When LBJ went all the way to voting right(s)

President Lyndon B. Johnson and The Voting Rights Act

It was Shakespeare who said: “The evil that men do lives after them; the good is of interred with their bones.”

Though William Shakespeare often wrote in his dramas about the power plays of kings, the rich and the powerful, it’s too bad he didn’t live in a historical period a few hundred years in the future to see a monarch of sorts who would have really given him material to work with: Lyndon Baines Johnson, the 36th President of the United States. In Mr. Johnson, Mr. Shakespeare would have had it all, machinations galore, with all kinds of lust: for power, glory, fame, influence and immortality. He could have written scads of odes and sonnets about the man from the Texas Hill country who dared greatly at times and succeeded; and who failed spectacularly when it came to a war on the other side of the world, all because of pride, fear and hubris. To think of the plays the Bard could have written with that alone! (Oh, not that it hasn’t been tried: a playwright named Barbara Garson wrote a satirical one in 1967, called "MacBird!", applying Shakespearean elements laced with contemporary satire, with Stacy Keach and Rue McClanahan [later of  Maude and Golden Girls fame] in the title roles and which closed after a limited run.)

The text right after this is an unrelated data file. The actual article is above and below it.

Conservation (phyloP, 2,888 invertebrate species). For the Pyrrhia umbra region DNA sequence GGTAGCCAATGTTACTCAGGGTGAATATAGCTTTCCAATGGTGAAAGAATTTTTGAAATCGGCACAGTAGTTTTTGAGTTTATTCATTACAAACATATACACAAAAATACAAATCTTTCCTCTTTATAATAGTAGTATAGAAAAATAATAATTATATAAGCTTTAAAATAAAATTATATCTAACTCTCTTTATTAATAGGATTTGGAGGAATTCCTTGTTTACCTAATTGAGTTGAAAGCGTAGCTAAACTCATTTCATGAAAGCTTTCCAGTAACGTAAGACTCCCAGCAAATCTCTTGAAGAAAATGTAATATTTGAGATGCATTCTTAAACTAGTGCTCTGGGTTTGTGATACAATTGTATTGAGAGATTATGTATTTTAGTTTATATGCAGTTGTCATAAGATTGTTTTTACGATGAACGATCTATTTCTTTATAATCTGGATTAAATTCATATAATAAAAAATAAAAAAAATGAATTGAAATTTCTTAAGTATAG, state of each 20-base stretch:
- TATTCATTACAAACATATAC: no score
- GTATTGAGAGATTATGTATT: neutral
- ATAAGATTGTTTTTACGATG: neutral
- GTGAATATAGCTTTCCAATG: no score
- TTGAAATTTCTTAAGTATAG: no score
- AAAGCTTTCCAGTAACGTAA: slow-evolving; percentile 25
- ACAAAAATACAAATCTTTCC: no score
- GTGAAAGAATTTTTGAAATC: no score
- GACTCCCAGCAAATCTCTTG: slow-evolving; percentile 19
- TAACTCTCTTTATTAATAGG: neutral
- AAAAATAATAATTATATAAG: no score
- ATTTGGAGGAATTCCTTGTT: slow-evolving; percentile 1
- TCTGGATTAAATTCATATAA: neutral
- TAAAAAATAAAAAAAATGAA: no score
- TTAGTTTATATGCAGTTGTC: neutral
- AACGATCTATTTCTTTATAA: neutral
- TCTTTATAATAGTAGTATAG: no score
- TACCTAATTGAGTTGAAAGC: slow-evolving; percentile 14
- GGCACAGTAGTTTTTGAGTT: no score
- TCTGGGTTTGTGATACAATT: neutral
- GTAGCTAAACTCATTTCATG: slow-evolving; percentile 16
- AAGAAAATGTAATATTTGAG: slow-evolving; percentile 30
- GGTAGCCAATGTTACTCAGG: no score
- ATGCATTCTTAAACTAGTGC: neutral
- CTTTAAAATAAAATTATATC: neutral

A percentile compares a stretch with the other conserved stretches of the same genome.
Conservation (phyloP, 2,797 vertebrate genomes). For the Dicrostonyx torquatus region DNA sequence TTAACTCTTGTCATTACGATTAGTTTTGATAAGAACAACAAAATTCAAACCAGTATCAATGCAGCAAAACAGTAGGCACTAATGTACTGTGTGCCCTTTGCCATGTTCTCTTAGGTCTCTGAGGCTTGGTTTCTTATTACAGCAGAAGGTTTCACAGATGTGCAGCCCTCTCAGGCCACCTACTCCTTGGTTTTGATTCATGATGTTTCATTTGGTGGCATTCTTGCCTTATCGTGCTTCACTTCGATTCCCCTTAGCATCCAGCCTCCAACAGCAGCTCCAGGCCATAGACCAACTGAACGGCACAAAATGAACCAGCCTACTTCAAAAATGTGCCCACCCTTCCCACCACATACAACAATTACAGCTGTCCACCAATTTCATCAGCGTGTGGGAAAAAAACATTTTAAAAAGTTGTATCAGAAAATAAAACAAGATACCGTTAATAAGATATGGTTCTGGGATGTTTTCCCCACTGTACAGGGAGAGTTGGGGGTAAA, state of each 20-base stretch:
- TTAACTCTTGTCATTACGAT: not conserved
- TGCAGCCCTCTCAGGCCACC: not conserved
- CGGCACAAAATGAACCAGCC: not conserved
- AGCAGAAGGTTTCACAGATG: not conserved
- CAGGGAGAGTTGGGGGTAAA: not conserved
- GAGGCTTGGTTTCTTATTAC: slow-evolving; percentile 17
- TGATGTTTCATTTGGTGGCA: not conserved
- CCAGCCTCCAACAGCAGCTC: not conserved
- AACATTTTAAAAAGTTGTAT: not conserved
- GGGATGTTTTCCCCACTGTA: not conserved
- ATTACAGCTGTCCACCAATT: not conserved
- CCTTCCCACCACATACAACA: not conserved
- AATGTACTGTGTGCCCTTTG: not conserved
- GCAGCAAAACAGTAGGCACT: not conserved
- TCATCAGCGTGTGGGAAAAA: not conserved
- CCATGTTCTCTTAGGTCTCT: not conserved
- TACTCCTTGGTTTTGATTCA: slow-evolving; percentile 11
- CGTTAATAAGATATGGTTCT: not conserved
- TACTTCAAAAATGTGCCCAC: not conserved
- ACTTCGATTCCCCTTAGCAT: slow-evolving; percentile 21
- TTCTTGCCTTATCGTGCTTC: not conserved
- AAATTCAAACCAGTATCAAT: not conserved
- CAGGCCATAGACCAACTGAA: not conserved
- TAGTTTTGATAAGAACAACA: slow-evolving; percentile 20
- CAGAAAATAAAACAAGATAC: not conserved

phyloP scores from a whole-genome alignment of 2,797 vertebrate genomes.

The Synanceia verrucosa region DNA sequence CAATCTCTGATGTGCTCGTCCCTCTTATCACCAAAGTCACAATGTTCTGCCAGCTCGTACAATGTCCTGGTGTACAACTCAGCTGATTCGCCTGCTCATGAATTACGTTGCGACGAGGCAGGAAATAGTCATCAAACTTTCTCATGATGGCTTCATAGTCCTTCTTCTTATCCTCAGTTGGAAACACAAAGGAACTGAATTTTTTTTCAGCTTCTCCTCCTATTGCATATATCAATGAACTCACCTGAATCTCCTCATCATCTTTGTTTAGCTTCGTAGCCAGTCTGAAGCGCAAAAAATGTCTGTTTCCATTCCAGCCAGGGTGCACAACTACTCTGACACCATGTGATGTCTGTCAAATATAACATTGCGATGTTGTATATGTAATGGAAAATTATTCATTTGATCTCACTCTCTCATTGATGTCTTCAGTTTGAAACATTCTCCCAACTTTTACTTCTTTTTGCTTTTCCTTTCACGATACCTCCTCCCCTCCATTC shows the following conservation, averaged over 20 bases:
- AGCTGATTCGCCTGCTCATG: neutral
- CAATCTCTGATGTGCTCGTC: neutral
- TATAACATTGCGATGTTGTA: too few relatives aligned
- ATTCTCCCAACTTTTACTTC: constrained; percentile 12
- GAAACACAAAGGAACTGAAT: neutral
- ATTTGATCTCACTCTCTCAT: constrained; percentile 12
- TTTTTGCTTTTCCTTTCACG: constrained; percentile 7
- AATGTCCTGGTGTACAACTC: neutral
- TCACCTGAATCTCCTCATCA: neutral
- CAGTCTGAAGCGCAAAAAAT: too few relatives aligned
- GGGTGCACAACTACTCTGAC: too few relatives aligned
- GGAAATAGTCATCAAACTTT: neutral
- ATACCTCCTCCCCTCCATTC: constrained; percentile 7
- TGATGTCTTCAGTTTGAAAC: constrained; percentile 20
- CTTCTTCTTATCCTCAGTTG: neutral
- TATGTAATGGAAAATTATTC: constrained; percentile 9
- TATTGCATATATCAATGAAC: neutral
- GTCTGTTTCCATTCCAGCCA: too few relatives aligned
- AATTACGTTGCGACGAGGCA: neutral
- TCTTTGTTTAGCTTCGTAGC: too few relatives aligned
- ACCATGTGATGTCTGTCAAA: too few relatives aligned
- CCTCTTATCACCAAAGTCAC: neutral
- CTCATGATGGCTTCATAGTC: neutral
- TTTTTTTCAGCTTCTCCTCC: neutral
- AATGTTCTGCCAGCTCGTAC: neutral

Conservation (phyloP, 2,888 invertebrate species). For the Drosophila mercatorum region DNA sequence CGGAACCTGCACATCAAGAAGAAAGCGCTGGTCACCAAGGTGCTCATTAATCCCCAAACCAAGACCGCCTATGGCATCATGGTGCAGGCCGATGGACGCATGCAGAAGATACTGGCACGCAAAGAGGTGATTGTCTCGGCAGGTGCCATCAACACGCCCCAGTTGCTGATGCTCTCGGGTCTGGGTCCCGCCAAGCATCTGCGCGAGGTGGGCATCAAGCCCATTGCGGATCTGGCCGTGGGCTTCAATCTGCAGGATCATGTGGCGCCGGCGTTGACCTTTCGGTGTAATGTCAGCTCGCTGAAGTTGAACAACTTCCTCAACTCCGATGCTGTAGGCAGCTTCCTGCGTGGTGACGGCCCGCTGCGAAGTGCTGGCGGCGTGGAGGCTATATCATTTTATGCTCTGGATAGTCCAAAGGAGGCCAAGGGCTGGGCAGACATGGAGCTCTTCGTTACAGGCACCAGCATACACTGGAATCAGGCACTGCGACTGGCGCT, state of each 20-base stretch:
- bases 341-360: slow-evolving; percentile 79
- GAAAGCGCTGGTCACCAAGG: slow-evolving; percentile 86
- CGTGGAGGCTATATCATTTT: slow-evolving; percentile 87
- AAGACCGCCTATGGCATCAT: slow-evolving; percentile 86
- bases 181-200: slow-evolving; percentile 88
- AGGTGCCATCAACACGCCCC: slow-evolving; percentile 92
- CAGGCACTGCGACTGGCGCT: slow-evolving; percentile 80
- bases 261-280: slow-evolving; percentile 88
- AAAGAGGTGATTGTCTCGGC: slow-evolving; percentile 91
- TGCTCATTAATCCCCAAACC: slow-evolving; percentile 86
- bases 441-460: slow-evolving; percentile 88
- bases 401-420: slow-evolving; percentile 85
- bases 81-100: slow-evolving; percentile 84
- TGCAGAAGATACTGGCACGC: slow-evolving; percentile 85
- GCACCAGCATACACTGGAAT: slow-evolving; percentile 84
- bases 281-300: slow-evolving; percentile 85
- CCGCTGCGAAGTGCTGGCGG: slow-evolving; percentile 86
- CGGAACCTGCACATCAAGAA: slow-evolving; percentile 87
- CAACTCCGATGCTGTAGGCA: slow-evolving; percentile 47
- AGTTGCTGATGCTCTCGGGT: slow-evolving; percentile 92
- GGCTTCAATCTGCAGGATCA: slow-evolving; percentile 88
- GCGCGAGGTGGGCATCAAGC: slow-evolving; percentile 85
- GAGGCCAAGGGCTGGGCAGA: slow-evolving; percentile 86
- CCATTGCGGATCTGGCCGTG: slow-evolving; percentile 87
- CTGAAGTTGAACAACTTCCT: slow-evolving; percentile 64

The Bard’s thoughts about good and evil are quite applicable to Lyndon Johnson. He was a seminal president in our nation’s history; he assumed office in the most awful of circumstances: the assassination of his predecessor. It fell to his lot to lead the United States after John F. Kennedy, a Herculean task in imagination and in fact. Not that Johnson wasn’t prepared or didn’t have the skills—or the ambition. He had them in large quantities, Shakespearean quantities, in fact. He had spent a lifetime in politics: he had been a secretary to a congressman, got himself elected as a congressman, then a United States Senator and for a time, the Senate Majority Leader before ending up (as many thought, career-wise) as JFK’s Vice President. Then Dallas happened and Johnson found himself at the center of power for which he had craved his entire life.

If you know your American history, you know the rest of the story. His “finest moment,” if you can call it that, was when he became president in an uncertain and frightful time and slowly helped the country out of its grief in order to resume life. It took a lot of sensitivity and tact, attributes for which LBJ was not noted for. And the worst, of course, was the war—the Vietnam War—which, in the end, consumed not only his presidency, but the man himself. As he said in his earthy way, he had to ditch “the woman he loved,”—“The Great Society,”—in order to fight “that bitch of a war” that was Vietnam.  But in between, he did a lot of other things that had great import upon American life and culture, things which reverberate to this day.